Baileys built the prototype and launched her in January 1917. They named her Desert Gold after a famous racehorse of the time. Time stood still, however, until hostilities ceased and the Spanish flu epidemic was over. The euphoria of the post-war years was heightened when the popular new Governor-General, Lord Jellicoe, hero of the Battle of Jutland, arrived in the country. Jellicoe expressed great interest in the new 14-footer. Baileys built him Iron Duke to race.

Walker & Hall donated a magnificent trophy for annual provincial competition, the Sanders Cup, in honour of Lt. Cdr Sanders, the Kiwi hero of the Q ship Prize. There was now a potent mix of the Cup and the Vice-Regal involvement in racing which set the New Zealand yachting scene on fire. It guaranteed that the class spread the gospel of dinghy sailing to every port, lake and river of the country.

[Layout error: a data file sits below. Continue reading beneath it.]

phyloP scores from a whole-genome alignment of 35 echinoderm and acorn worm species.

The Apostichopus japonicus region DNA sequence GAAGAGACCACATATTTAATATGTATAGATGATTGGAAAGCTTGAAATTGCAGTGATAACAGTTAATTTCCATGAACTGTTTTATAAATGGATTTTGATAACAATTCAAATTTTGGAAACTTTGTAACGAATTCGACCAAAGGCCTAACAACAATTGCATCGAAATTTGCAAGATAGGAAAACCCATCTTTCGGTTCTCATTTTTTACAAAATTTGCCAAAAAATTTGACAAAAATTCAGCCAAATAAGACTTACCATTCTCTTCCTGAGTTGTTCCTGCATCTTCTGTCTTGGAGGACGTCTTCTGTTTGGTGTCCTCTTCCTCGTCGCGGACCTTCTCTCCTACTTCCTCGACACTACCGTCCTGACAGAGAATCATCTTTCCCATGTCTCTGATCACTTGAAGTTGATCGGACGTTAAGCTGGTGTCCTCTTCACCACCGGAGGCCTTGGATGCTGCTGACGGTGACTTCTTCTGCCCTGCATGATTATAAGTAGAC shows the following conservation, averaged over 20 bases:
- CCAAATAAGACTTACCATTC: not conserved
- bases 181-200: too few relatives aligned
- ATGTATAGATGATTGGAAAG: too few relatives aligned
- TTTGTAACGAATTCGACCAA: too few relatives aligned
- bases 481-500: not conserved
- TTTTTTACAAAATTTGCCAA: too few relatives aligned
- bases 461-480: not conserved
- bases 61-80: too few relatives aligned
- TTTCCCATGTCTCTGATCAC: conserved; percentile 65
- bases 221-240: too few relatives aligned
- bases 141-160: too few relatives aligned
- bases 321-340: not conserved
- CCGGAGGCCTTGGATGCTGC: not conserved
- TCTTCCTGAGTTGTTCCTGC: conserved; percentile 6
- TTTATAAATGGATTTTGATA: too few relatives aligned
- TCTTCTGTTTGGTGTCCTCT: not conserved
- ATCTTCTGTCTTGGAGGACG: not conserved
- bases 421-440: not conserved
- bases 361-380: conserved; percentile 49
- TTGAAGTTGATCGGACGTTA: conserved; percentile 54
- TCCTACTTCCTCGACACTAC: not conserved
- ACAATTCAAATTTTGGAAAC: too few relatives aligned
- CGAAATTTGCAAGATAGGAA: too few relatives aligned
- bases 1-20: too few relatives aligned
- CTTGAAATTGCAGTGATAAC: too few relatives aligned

Initially the Royal New Zealand Yacht Squadron sponsored the class as a youth trainer, but this high intention failed because, under the glare of publicity and the pressure of high-level competition from the provinces vying for the Sanders Cup, the class administrators did not formulate nor did they impose adequate class restrictions. Professionalism in both building and crewing crept in and costs escalated so that the class was no longer just a youth trainer.